Based on recent analysis of U.S. Census Bureau data, Texas has managed to emerge as the nation's most "sticky" state, meaning it has retained the highest proportion of its native residents, reports U.S. News & World Report.
What convinces born-and-raised Texans to never want to leave?
The answer is multifaceted, and the journey to arriving at it was an equally complex one.
The article stated:
"It is difficult to pinpoint exactly why some states do a better job of retaining their native-born residents than others, but the authors of the analysis note some commonalities. The top five each had above-average job growth between 2010 and 2019, and four of the five have below-average state and local tax burdens. The stickiest states also tend to have numerous metropolitan areas with large populations, and a majority of the top 10 tend to have warmer weather throughout the year."
The findings, which were sourced from the American Community Survey and published on the Federal Reserve Bank of Dallas' website, rely on the calculation of the share of individuals born in a given state who still call it home as of 2021.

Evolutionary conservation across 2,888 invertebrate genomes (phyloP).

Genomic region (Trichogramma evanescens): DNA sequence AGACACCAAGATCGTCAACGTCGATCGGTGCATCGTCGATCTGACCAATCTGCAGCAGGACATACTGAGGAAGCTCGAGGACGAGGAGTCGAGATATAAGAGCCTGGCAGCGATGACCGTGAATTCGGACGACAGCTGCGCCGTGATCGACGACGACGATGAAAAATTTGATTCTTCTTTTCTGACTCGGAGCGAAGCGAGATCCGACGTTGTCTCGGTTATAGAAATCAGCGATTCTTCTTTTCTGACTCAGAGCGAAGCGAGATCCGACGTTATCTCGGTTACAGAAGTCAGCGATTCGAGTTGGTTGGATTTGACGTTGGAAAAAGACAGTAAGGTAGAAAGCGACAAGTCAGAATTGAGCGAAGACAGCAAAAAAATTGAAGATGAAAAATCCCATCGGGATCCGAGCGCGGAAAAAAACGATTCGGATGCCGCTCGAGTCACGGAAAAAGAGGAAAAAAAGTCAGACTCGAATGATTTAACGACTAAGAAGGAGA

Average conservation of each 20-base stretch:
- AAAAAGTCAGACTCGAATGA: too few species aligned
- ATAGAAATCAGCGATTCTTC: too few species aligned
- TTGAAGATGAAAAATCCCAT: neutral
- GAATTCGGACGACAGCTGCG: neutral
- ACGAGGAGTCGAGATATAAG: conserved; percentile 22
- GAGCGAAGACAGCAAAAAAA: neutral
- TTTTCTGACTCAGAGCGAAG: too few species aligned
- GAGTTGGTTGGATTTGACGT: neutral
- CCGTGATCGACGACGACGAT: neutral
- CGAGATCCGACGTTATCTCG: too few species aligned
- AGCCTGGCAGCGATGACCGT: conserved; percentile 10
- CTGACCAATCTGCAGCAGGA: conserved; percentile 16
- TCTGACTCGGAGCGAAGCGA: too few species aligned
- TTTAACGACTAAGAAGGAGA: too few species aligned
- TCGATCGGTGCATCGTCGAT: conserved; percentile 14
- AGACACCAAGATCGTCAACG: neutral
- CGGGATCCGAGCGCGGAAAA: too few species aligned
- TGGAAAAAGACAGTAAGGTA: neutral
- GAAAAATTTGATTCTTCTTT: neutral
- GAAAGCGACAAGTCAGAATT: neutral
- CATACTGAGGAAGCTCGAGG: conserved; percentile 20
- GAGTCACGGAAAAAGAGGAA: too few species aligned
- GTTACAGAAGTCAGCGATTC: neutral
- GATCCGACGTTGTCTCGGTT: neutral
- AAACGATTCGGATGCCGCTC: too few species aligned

Surprisingly, a state's ability to retain residents doesn't hinge on its geographical location. Among the top 10 states with the highest percentages of resident retention, various regions of the country are represented, although the majority hail from the South.
Texas, boasting an impressive 82% stickiness rate, leads the pack in preserving its native-born population and has consistently ranked near the top for years.
Furthermore, the Lone Star State claims the lowest out-migration rate in 2021, denoting the ratio of departures per 1,000 residents. This statistic extends beyond native-born residents, distinguishing Texas from states like Maine and Ohio, which, despite low out-migration rates, do not feature in the top 10 for stickiness.